Melanie from Road to the Farm shows us how to double stack a pressure canner for the most efficiency.
How to Double Stack a Pressure Canner
I am getting ready to go out of town for a couple days. I’m leaving a couple kids with daddy and taking a kid or two with me. I’m getting some things ready so that food is easy for them while I’m gone. We’re going to can up some beans and meat so that way daddy has meals ready to go. It’s super easy so I thought I’d show you how I’m going to do this so quickly. The secret is I’m going to double stack a pressure canner and put the beans and meat in the same container.
I have stew meat that is all defrosted and ready to go. This is seriously all you do to can meat: you put it in the jar. You don’t want fatty pieces of meat because over time the fat can take on a rancid flavor when it’s sitting on the shelf. It won’t go bad. It won’t hurt you. It’s just not the yummiest flavor. I usually try to smash as much as I can into there. It looks like we can fit about a pound of meat into a pint jar. I didn’t defrost enough to run a whole canner load but I wanted Jesse to have some on the shelf that he can easily feed the kiddos. You want it to be right to the line on the neck of the jar. You don’t put any water in it. You don’t put anything else in the meat but you can put salt and pepper and things like that. Next, you have to do just put the lid on it process it.
Right now, during winter, we’re not harvesting anything. It’s preserving that needs done, has been done. Now we’re eating through all of it. If you want to, go ahead and add carrots and beans that I had done for my husband earlier and that I could do is I could take them downstairs in the box and put them on the shelf for when I’m ready to do carrots again or I can take them downstairs all full of beans.
So we can eat through those but what my goal is to put those on the shelf so that we can have easy dinners through summer and that way when I bring in all that yummy garden produce I have something I can pair it with real easily for some protein. It makes a nice summer meal. So that’s my canning cycle.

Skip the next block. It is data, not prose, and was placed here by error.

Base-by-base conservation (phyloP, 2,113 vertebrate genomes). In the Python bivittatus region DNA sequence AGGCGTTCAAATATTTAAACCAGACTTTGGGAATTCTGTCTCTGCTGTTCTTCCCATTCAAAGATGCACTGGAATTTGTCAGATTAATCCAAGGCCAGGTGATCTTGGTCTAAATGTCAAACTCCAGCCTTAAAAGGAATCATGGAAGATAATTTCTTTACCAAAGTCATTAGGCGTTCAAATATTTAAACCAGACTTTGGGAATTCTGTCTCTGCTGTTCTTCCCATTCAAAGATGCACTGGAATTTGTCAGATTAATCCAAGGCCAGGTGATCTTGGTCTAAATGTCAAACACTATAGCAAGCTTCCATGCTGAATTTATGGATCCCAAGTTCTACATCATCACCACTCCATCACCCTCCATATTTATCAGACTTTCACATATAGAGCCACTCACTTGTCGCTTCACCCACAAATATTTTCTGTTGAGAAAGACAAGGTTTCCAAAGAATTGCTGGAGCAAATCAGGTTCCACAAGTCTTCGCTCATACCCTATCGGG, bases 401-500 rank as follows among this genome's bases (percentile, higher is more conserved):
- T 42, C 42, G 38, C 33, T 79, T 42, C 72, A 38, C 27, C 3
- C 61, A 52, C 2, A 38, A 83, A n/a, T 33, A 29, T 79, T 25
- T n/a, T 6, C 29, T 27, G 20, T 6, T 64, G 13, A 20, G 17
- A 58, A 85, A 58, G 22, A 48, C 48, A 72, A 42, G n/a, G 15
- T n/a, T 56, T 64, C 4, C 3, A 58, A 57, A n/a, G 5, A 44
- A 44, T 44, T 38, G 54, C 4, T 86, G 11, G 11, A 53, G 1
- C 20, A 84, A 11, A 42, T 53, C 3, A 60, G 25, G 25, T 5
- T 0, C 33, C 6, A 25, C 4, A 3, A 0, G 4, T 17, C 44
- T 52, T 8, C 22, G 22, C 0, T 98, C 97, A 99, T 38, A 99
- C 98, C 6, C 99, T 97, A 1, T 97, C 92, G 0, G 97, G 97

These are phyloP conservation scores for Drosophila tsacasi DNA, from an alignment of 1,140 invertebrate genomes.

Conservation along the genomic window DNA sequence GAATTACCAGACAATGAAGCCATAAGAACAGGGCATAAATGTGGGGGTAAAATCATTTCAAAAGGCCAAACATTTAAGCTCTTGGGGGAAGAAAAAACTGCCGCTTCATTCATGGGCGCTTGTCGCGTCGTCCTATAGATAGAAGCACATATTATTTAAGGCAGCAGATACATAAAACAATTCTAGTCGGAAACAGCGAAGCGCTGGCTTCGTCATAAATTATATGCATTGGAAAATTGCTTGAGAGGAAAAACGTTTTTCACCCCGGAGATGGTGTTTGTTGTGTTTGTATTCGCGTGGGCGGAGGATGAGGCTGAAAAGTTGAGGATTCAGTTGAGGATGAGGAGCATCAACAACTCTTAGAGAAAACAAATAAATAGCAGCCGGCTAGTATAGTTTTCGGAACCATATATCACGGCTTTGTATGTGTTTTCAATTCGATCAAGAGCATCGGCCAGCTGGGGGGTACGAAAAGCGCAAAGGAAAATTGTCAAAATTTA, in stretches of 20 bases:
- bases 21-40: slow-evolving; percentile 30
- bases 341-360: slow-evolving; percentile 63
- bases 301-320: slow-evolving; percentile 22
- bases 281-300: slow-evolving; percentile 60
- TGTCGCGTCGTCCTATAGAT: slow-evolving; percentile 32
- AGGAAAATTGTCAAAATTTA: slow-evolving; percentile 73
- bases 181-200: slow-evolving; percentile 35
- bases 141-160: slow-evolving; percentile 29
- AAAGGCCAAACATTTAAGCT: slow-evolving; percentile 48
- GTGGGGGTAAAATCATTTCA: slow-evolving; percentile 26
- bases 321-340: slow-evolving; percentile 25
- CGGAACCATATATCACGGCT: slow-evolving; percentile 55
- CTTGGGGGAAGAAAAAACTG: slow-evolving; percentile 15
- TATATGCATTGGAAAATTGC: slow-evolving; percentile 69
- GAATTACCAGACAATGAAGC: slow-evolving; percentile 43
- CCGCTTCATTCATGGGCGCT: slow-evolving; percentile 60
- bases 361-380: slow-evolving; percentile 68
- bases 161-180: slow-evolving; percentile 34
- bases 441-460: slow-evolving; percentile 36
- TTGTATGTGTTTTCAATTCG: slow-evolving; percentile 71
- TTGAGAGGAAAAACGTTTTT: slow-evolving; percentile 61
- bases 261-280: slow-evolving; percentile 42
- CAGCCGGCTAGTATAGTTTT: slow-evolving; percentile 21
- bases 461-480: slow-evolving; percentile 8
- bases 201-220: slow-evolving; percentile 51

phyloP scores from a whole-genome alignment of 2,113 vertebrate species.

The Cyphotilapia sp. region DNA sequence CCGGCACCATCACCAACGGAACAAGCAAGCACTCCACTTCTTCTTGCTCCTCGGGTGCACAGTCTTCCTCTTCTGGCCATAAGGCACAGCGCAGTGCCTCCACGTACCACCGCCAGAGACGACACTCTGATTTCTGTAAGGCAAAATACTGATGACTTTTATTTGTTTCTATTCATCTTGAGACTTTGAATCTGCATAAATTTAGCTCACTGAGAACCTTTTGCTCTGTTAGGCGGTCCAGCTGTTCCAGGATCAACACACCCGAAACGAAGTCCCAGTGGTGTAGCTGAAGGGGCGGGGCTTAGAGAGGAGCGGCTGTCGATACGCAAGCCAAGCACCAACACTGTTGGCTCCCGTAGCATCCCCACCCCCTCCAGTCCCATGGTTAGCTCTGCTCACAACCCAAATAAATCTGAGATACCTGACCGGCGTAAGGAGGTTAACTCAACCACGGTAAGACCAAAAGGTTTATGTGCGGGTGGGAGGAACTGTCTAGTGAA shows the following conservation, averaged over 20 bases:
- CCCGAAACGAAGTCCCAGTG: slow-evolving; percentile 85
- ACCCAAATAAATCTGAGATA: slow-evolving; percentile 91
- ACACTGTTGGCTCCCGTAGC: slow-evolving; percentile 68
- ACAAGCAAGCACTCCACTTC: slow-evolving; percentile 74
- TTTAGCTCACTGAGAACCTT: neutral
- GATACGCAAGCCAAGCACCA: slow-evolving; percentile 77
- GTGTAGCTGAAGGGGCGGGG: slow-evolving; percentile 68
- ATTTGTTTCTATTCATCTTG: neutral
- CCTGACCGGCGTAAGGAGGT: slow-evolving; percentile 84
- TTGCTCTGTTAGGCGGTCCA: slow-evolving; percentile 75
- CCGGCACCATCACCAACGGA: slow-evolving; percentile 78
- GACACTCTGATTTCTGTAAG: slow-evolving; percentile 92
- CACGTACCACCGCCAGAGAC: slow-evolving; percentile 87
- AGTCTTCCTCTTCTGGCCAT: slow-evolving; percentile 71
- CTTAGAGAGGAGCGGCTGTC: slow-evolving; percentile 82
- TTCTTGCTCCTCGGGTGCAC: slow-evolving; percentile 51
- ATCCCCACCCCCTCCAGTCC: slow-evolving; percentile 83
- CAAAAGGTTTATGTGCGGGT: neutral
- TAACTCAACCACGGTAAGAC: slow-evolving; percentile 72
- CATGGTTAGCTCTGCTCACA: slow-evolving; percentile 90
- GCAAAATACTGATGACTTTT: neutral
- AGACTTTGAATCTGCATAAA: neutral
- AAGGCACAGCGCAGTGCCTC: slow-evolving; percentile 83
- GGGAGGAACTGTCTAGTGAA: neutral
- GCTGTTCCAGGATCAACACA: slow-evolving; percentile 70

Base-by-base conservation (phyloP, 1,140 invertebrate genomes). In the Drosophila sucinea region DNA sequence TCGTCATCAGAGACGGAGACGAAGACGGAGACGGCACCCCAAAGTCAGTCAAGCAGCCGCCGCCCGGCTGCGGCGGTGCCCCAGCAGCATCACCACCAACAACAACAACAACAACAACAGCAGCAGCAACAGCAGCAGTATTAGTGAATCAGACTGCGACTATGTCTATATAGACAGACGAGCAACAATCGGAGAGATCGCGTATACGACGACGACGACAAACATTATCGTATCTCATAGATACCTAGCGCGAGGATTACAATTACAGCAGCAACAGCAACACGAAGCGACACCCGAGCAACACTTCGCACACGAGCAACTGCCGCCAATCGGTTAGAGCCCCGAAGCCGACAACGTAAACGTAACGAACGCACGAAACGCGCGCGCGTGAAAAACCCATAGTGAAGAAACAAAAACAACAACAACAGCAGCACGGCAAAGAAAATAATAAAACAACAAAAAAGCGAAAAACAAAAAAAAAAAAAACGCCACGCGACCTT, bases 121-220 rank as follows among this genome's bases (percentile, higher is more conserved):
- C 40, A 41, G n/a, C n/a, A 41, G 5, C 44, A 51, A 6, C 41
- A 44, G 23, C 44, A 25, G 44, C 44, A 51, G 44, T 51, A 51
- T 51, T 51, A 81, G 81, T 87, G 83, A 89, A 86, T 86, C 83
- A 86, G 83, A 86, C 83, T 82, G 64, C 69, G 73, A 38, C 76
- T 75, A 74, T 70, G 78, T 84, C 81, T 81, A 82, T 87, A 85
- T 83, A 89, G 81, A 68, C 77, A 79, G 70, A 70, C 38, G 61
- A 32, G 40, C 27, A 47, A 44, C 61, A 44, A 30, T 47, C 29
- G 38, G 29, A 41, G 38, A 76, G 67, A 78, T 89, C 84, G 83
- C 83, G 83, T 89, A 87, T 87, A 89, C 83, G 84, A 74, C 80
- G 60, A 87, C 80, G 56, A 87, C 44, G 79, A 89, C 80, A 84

We have got all the jars in the pressure canner. They are fairly evenly placed and then we’re going to an additional rack in do we can double stack the pressure canner. I just try to make sure it’s sitting fairly level and stable then the remainder of the jars just go in on top of that rack. You can only do this if you have a 23 quart canner. You can’t do this in a 16 quart canner.
We have meat, black-eyed peas, adzuki beans, and some garbanzo beans double stacked in the pressure canner. These are all going to process for 70 minutes. You can get detailed instructions on all of this on my canning beans video so that you can see the step-by-step process but that’s all there is to it. I’ve got three quarts of water because that’s what my canner calls for and I’m going to turn it on and process it. I’ll show you what it looks like when it’s done.
Okay friends, there you have it. There are three different kinds of beans and one jar of meat that all just came out of the canner. They look fabulous so in a couple hours time, I have meals on the shelf for my family while I’m gone.
Canned meat can kind of look like some kind of strange science experiment but when it cools down and you know your seal is good and sealed let me take the ring off and then just give it a really good shake and pretty much what you are left with is roast beef in gravy. You can see it creates its own broth and the flavor is just absolutely incredible. I don’t put any salt or anything in it but you could if you wanted to I just season it it when I use it.
Because I know this question is coming, yes, I do can on my glass cooktop but you need to consult your owners manual before you give it a try some of the newer models you can do that with. Most of the old ones you cannot so make sure you check before you do it so you don’t end up shattering your glass. Alright, friends hope you give this a try- it’s super awesome!
Homestead Food Preservation
Learn more about how to preserve the bounty from your homestead with these articles on canning & food preservation!
Are you using the reusable seals on your jars? I have looked at them on the Lehman’s web site but have been unsure even knowing Lehman’s checks everything out. Do you like them and how long do they last?